Let me say at the outset that when we talk about high-risk child sexual predators, we are talking about the worst of the worst. We are talking about people who pose the greatest risk to our children. It is those offenders who would be in a publicly accessible registry. Anyone could go online and get information about those offenders. As my hon. colleague from Niagara Falls mentioned, it was the previous Conservative government that passed legislation to establish this registry.
    In response to the legitimate questions we have been asking, the government has come back with two arguments or statements. It has said, first, that there is a national sex offender registry, and second, that when a dangerous sex offender is released from prison, the Correctional Service of Canada informs the police, and the police, if there is a danger, can alert the public.
    There is no question that the national sex offender registry is an important tool. To give a previous Liberal government credit, it was under the previous Liberal government that the national sex offender registry was established in 2004. It contains the names of more than 35,000 registered sex offenders. Of the 35,000 or so sex offenders listed in the registry, approximately two-thirds are individuals who committed sex offences against children. The database provides law enforcement with important information, including the names, addresses, whereabouts, and descriptions of sex offenders. That obviously is important for law enforcement so it can undertake investigations and ultimately help facilitate the prosecution of individuals who perpetrate such offences.
    The issue with the sex offender registry is that it is not publicly accessible. Yes, it is a tool law enforcement uses, which is fine and well, and that is important. At the same time, parents deserve to know whether a child sexual predator is moving into their neighbourhood. That is where the publicly accessible registry comes into play.

  (1625)  

    The Parliamentary Secretary to the Minister of Public Safety and the Minister of Public Safety have said in the House that nonetheless, the Correctional Service of Canada alerts the police, and the police in turn can alert the public, which, yes, is important for the purpose of public awareness and keeping our communities safe. However, that is limited in the sense that the police notify the public on one day, and often, that is it. If one does not read the newspaper or watch the news that night or goes out of town for a week, it is quite possible that one would have no idea that a high-risk child sexual predator had moved into the neighbourhood. This is why our Conservative government introduced this registry.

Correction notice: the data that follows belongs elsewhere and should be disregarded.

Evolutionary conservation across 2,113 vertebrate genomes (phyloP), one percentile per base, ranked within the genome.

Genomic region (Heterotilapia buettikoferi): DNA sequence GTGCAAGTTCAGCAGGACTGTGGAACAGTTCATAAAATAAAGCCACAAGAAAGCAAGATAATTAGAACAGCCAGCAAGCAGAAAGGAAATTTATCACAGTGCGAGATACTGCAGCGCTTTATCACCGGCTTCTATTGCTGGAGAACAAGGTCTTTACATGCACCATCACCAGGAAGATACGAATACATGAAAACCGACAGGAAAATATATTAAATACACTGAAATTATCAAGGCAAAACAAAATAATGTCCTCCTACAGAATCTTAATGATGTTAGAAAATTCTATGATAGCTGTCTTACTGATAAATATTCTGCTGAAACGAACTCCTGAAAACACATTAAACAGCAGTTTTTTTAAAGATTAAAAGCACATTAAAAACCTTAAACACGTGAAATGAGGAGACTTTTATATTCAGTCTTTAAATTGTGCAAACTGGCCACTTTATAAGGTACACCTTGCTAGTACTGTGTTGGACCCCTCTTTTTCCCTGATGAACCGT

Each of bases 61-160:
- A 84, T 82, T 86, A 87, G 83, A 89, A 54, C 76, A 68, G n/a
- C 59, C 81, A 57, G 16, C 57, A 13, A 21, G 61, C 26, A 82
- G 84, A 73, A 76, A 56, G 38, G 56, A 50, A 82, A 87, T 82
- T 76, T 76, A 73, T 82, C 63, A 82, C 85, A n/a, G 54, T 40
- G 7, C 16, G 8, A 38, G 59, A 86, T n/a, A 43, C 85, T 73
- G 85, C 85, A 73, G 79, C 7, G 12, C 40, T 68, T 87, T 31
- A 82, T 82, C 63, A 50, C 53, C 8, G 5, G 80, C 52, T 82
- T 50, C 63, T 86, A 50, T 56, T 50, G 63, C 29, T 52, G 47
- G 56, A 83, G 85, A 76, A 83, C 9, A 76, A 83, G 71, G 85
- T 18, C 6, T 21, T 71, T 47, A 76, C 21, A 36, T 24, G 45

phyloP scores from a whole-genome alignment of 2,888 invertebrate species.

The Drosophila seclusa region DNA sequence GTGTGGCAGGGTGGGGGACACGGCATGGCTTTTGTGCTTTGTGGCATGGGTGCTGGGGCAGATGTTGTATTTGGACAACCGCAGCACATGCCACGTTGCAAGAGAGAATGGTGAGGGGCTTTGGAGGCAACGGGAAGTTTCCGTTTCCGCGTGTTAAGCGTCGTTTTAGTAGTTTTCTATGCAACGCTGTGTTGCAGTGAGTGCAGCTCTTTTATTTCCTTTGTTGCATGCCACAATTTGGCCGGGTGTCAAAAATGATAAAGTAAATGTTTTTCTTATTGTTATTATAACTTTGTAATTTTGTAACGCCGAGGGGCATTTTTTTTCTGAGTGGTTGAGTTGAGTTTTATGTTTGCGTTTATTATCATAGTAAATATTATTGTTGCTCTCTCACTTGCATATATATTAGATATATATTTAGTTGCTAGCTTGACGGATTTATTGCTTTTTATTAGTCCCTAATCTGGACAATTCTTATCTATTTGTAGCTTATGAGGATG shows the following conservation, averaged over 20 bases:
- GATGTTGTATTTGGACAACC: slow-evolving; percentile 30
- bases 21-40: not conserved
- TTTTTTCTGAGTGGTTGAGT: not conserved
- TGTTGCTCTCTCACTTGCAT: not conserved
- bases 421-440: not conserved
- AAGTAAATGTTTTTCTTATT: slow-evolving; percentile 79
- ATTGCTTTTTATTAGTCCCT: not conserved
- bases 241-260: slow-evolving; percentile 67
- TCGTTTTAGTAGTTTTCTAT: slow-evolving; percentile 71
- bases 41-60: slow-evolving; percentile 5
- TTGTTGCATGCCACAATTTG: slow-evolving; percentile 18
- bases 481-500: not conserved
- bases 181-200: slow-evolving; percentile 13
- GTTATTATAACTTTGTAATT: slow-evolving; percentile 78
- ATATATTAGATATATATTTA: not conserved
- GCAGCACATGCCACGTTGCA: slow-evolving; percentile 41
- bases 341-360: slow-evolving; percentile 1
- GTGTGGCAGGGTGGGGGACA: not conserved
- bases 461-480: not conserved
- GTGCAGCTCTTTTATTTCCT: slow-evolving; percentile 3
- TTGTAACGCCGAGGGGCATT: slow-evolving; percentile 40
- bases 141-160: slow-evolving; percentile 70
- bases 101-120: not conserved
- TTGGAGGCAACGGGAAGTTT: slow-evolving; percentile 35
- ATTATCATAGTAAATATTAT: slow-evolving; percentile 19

The registry would empower parents to go online and check the name of someone who had moved in, see a photo, and maybe check it a few times, not just in passing in a newspaper. The information contained in this registry would be key to keeping our children safe. It is information parents could use to take precautionary measures that could make the difference in keeping a kid safe from a high-risk sexual predator. Yes, there are measures to inform the public, but this would add to them. It would give parents another tool. The real question is what the government has against giving parents an additional tool.
    I think the Liberals owe it to Canadians, if they are not going to move ahead with the registry, to provide a clear and cogent explanation. However, if they agree, as we agree, that this would be a benefit, then it is imperative that they step up to the plate and provide funding so that we can get this registry implemented at the earliest opportunity so that high-risk sex offenders can be identified and children can be kept safe.
    Unfortunately, the government, until now, has instead tried to pass the buck, engaging in the blame game and saying that it was the previous Conservative government that passed a bill but did not provide funding. Well, as the hon. member for Niagara Falls pointed out, the legislation that would have enabled this registry received royal assent on the last day the House sat before the 2015 election.
     It has now been two budget cycles, and the current government has not provided one single cent toward this registry. Talk about a lack of priorities, especially for a government that spends like drunken sailors. It spends billions and billions of dollars on all kinds of things, but it cannot be bothered to provide the funding to create a registry and make available a tool for parents to keep their kids safe.